(WASHINGTON) — Comprehensive immigration overhaul might have sailed through the Senate with a comfortable 68-32 vote before the Independence Day recess, but the post-holiday focus is now on the House, which seems reluctant to offer — much less pass — a wide-ranging bill of its own.
House Speaker John Boehner of Ohio is expected to meet Wednesday with his Republican Party members to decide the fate of the largest overhaul to immigration in more than 25 years.
Republican members of the bipartisan House “Group of Seven″ — Texas Reps. John Carter and Sam Johnson, and Mario Diaz Balart of Florida — are expected to be in attendance and could perhaps help sway House Republicans to back their own bipartisan bill that has yet to be shared publicly.
The bill would reflect Republican desires for even tougher language on points like border security than seen in the Senate bill, sources close to the negotiations say.
Boehner has said repeatedly that he has no plans to take up the Senate bipartisan bill, reiterating the point on Monday.
“The House is going to do its own job on developing an immigration bill,” he said. “The American people expect that we’ll have strong border security in place before we begin the process of legalizing and fixing our legal immigration system.”
He added that the system is “broken” and he hopes Wednesday’s conversation with Republicans will give them a way forward.
“We just can’t turn a blind eye to this problem and think it’s going to go away,” Boehner said. “It is time for Congress to act, but I believe the House has its job to do. And we will do our job.”
Tom Wong, an assistant professor at the University of California, San Diego, said in an ABC News/Yahoo! Power Players interview that he is ”skeptical” the House will pass a comprehensive bill.
Wong counts a solid 203 “yes” votes in the House with an additional 11 votes “likely,” just shy of the 218 needed for a majority.
Another deciding factor for the “what happens next” question could also come after the August recess when House and Senate members return to their constituents. Through town halls and meetings, members of Congress get to hear exactly how their voters feel and this is one issue they are likely to hear about up close.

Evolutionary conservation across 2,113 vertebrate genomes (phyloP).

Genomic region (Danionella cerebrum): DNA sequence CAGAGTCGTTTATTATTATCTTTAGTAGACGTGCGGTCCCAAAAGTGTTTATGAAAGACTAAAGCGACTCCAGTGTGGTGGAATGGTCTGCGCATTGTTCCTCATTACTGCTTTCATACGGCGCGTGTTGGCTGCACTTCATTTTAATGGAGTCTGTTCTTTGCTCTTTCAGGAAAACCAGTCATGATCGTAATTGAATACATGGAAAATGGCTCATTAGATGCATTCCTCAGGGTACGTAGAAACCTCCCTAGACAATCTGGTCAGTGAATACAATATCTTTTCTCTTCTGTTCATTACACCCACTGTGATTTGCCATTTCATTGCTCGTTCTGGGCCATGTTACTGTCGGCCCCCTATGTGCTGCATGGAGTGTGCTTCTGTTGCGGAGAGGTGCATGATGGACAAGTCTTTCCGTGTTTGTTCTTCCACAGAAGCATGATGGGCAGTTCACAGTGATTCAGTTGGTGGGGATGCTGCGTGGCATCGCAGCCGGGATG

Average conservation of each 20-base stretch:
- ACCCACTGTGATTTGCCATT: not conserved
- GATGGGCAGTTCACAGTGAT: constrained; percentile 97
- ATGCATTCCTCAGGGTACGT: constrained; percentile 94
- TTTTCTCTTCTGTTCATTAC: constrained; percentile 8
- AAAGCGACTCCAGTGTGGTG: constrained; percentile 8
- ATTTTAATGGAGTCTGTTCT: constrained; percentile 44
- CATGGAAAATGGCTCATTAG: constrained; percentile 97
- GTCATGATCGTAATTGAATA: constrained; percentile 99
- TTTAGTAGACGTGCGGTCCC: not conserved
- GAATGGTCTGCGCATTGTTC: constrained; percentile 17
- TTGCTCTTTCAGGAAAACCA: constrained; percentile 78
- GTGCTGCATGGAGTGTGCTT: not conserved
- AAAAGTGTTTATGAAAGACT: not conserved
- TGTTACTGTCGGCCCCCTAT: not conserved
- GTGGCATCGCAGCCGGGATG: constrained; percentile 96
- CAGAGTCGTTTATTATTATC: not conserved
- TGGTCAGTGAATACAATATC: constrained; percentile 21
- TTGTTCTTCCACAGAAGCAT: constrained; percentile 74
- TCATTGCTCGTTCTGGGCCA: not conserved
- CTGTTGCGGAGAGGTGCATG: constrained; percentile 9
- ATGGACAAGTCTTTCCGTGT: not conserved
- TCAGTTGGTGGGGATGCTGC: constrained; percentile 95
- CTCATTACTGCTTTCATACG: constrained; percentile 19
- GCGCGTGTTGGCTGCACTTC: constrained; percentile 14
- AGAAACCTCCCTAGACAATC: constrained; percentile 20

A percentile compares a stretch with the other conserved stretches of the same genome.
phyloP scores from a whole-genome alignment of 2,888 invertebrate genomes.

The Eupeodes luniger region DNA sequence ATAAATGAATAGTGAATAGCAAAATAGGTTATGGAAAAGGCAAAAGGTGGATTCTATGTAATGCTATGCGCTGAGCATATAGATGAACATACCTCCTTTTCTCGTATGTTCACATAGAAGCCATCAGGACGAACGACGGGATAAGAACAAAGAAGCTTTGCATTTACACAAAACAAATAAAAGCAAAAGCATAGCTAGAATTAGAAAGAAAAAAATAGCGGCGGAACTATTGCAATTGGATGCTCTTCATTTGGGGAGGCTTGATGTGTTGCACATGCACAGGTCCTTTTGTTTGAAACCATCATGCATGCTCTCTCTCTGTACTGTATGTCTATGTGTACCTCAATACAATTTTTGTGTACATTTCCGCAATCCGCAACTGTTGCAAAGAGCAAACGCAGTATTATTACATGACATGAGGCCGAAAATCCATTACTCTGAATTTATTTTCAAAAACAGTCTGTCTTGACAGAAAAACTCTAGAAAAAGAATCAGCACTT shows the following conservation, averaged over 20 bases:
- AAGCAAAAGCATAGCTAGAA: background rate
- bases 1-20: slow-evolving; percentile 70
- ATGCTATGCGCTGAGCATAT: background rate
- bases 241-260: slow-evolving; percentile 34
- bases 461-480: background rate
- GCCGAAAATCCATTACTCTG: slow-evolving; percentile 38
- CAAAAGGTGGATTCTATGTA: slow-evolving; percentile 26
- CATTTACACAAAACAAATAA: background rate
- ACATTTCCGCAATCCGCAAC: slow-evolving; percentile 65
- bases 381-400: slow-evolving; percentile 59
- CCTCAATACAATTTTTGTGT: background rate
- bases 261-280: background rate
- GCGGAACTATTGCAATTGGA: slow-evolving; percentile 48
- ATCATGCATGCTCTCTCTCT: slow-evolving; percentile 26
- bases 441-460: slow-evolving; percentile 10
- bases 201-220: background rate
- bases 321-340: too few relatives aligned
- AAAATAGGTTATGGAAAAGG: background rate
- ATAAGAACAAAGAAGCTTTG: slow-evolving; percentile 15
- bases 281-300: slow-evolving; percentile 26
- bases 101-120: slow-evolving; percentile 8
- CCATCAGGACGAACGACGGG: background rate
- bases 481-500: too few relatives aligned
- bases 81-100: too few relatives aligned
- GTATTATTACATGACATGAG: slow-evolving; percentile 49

Meanwhile, the pro-immigration movement isn’t slowing down and has shifted its attention to trying to convince the House to take up anything.
“We are escalating our field, media and legislative campaign, from polling and launching radio ads to phone-banking and registering voters,” Eliseo Medina, international secretary treasurer of the Service Employees International Union, said on a conference call with reporters Tuesday. ”We simply aren’t slowing down. Their constituents, including millions of Latino voters and aspiring Americans, and communities across the country are counting on Republican leadership in the House to deliver and leave the politics of the past behind all of us.”
The evangelical movement has also been pressing forward to encourage House members to support an overhaul, even placing a “thank you” ad in Politico on Tuesday.
“Starting from scratch is always a difficult place to go,” David Cooper, president of the Front Range Christian School in Littleton, Colo., said on a call with reporters Tuesday.
“As long as they are willing to engage the dialogue and keep moving forward, I’m OK if they want to start over again,” he said. “I’m not endorsing a single bill that is out there right now, but I am standing firmly behind the set of principles that the Evangelical Immigration Table has put forward.”
The non-partisan Evangelical Immigration Table consists of a group of religious leaders and lobbyists working toward comprehensive immigration overhaul.
On the other side of the issue, two influential conservative voices — Bill Kristol of the Weekly Standard and Rich Lowry of the National Review — came out Tuesday with a op-ed calling for the death of the bipartisan Senate “Gang of Eight” bill.
The pair argued “there is no case for the bill, and certainly no urgency to pass it,” and called on Boehner and House Republicans to “do the country a service by putting a stake through its (immigration reform) heart.”
Wednesday afternoon’s meeting could determine whether House Republicans choose to do just that.
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